ALEXANDRIA, Va. (CN) – A pest-control service claims an employee swiped its valuable bedbug-hunting dog, Dixie, to use in his competing business, then told it, “You’re just not gonna get the dog. There’s no way you’re gonna get the dog.”
Western Pest Services says it paid $10,400 for the “specially trained scent dog named Dixie,” which it bought from trainers in Florida.
“Dixie alone has generated annual gross revenues well in excess of one hundred thousand dollars,” according to the complaint.
Western sued Blaine Lessard and his wife, Darlene Marie Breck, as registered owner of the trade name American Canine Scent Detection, in Federal Court.
Western says it owns four trained dogs, which earn beaucoup bucks finding bedbugs in hotels, hospitals and other businesses.
Western says it hired Lessard to work as Dixie’s handler in March 2009. “Before joining Western, Mr. Lessard had no experience providing canine bedbug detection services; instead, his primary occupation was the sale of office furniture,” the complaint states. “Western paid for Mr. Lessard’s training with Dixie and agreed to provide him with a monthly stipend to board the dog on his property.”
But Western claims it discovered that Lessard was using Dixie to hunt bedbugs for his own business, in violation of an agreement that prohibited him from competing with Western.
“In November 2011, Western received information that Mr. Lessard was using Dixie to provide canine bed bug detection services in direct competition with the company,” the complaint states. “Western first became aware of this when Mr. Lessard inadvertently faxed a worksheet to [Western employee] Ms. Woods showing that, on a day he was on leave from work, he had taken Dixie to Pennsylvania to provide bed bug detection services for a business that was not a Western customer. As a result of this, Western focused increased attention on Mr. Lessard’s business activities.
“In February 2012, Western discovered the website of a competing canine bed bug detection service in Maryland operating under the name American Canine Scent Detection (‘ACSD’). Mr. Lessard’s wife, co-defendant Darlene Marie Breck, registered the trade name ‘American Canine Scent Detection’ on Nov. 30, 2010.
“The website promoted ACSD’s inspection services by prominently featuring both Mr. Lessard and Dixie and citing their extensive experience in the industry. Upon discovery of this website, Western immediately decided to separate Mr. Lessard’s employment and recover his company property, including Dixie.
“On Feb. 10, 2012, Mr. Lessard met with General Manager James Bankhead at the branch office in Fairfax, Va. Mr. Bankhead informed Mr. Lessard that his employment was being terminated and asked him to return Dixie. Mr. Lessard refused, repeatedly telling Mr. Bankhead, ‘You’re not getting the dog. You’re just not gonna get the dog. There’s no way you’re gonna get the dog.’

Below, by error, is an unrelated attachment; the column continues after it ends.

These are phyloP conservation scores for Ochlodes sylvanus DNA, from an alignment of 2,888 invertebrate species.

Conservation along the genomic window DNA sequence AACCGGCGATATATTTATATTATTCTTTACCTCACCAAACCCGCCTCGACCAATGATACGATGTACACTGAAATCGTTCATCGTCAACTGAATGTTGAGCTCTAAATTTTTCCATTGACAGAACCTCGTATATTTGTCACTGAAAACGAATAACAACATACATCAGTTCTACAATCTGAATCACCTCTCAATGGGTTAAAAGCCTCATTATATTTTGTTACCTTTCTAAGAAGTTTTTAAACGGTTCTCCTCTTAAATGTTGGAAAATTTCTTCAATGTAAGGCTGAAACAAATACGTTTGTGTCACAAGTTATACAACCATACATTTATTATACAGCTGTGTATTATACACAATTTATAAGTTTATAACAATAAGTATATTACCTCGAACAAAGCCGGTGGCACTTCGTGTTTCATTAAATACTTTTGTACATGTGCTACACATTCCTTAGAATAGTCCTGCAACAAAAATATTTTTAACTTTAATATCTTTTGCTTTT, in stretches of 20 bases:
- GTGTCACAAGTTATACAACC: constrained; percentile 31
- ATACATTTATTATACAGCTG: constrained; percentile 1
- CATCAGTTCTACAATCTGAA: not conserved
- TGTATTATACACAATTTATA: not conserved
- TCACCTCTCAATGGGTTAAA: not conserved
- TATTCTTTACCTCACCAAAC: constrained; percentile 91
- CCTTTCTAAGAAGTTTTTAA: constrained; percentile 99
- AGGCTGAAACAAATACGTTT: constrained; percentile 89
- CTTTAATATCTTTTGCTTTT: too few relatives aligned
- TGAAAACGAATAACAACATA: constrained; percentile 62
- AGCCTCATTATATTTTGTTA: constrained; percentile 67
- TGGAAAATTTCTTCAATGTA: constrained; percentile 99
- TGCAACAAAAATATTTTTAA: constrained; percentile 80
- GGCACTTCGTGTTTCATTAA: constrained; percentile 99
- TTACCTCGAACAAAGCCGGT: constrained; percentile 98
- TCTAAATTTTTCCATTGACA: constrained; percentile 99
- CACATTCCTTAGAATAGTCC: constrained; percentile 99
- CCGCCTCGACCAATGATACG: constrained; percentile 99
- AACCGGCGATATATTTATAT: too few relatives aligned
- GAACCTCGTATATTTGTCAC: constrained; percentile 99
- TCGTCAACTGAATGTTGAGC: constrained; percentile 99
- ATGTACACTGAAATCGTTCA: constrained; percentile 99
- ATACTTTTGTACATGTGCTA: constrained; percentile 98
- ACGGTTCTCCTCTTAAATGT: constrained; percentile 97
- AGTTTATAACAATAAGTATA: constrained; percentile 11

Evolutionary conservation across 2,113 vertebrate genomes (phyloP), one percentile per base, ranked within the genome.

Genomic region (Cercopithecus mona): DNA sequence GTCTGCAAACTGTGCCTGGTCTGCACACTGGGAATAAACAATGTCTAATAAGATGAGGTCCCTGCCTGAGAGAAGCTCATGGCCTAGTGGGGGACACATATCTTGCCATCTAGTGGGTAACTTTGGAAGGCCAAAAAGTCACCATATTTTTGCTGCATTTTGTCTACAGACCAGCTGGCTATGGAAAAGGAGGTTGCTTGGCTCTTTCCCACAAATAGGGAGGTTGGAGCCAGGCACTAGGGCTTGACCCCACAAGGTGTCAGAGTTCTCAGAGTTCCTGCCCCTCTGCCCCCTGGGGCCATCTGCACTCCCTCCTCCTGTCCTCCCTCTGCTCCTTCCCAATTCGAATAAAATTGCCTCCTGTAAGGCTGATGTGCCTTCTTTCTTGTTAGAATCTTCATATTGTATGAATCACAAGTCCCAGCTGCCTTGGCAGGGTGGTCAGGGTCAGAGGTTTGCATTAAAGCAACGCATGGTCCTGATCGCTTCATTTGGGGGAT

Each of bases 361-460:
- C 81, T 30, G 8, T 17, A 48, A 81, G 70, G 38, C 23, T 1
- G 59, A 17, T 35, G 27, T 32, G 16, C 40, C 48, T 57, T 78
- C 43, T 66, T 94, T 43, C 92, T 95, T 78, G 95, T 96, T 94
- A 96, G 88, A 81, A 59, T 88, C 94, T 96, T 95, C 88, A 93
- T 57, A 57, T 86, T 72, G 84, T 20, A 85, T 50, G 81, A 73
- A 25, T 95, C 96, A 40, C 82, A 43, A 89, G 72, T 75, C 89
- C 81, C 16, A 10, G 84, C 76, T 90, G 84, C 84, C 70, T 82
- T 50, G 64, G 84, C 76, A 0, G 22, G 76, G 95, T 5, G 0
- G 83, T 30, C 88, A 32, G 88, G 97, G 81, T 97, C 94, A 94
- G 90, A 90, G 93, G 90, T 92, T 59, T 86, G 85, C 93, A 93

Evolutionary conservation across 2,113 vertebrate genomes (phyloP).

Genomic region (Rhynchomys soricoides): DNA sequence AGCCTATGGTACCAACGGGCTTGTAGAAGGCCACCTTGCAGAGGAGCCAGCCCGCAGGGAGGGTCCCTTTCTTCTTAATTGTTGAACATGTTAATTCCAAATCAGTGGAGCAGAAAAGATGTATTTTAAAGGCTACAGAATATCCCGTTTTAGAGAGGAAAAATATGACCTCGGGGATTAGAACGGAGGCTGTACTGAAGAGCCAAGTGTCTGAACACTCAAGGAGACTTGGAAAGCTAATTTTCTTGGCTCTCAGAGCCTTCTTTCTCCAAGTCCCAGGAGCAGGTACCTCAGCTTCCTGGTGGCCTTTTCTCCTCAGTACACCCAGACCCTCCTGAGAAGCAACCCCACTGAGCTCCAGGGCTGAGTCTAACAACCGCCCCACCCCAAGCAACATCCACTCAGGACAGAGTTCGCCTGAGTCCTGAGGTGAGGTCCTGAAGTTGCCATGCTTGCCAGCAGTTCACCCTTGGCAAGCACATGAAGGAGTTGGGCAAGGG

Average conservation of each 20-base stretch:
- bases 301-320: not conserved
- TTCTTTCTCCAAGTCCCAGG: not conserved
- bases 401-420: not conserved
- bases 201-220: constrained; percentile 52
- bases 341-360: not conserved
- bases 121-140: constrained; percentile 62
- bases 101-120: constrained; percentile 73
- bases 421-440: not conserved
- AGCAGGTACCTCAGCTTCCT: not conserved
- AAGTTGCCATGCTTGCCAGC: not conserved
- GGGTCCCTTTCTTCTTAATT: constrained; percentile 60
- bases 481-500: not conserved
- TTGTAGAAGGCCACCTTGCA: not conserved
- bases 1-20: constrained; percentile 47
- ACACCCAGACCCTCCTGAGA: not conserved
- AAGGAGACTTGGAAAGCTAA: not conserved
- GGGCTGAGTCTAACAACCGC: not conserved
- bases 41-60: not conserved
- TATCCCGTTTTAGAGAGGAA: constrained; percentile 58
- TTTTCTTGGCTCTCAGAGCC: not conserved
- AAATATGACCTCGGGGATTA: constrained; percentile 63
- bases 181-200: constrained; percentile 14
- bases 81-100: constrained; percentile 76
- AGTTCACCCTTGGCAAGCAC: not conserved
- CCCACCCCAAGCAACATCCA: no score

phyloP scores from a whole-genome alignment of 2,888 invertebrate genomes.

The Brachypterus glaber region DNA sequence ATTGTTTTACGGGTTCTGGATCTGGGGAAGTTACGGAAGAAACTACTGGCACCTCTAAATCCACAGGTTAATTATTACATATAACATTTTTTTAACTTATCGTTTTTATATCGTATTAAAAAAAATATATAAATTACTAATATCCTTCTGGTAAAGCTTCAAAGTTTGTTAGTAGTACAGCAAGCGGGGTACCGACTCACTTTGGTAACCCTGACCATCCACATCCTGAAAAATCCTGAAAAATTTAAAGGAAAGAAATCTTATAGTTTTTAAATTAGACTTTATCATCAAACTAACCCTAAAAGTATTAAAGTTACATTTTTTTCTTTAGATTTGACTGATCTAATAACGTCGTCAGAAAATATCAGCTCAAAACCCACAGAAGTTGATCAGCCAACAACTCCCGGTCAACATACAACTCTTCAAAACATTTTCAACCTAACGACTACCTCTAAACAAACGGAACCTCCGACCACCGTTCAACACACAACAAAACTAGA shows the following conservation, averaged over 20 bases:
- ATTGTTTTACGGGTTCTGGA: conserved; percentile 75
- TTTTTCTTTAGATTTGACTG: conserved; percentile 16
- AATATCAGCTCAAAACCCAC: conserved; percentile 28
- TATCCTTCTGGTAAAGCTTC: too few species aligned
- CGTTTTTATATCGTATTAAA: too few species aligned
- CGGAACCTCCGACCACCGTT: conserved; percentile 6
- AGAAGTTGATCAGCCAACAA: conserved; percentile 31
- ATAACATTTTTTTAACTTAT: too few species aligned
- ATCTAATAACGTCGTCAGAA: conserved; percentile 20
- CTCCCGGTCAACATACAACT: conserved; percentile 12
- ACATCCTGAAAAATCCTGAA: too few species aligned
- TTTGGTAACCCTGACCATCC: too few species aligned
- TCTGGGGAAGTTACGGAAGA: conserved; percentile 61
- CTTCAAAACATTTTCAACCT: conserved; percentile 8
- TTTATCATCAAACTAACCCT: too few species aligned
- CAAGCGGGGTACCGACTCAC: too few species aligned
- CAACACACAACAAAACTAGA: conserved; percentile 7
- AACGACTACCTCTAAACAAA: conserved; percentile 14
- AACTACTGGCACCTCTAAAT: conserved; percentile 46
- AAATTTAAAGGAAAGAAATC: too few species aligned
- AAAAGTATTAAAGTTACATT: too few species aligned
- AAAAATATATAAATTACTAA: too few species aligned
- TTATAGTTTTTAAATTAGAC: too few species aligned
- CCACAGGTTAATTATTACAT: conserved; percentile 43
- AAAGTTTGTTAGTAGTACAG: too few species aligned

“Mr. Lessard continues to offer canine bedbug detection services through the ACSD website. The website indicates that ACSD uses dogs trained by ‘Blaine Lessard, Master Canine Trainer and Handler, and one of the most experienced authorities in the canine bed bug scent industry.’ The site also contains a promotional ‘News Room’ featuring stories about Dixie and Mr. Lessard that date from when Mr. Lessard was employed by Western. As recently as Wednesday, Feb. 15, 2012, the telephone number on the ACSD website matched the telephone number on Mr. Lessard’s Linked-In page, and the Linked-In page contained a link to the ACSD web site.
“As described on the ACSD website, ACSD’s handlers provide inspection services for the same types of customers that Mr. Lessard served while he was an employee of Western, and they operate in the same geographical area.
“The ACSD website contains false or misleading statements claiming credit for work Mr. Lessard could only have performed on behalf of Western.”
Western claims Lessard not only breached his employment agreement and swiped Dixie, he used Western’s confidential information to tortiously interfere with its business.
Western claims Lessard knows its customers, its pricing models and other confidential information, and is using the information to harm it.
Western wants Dixie back, and it wants Lessard and Breck ordered to stop competing with Western.
It seeks a restraining order and injunction and exemplary damages for conversion, breach of contract, breach of duty of loyalty and tortious interference with business expectancy.
Western is represented by John Flood with Ogletree, Deakins, Nash, Smoak & Stewart, of Washington, D.C.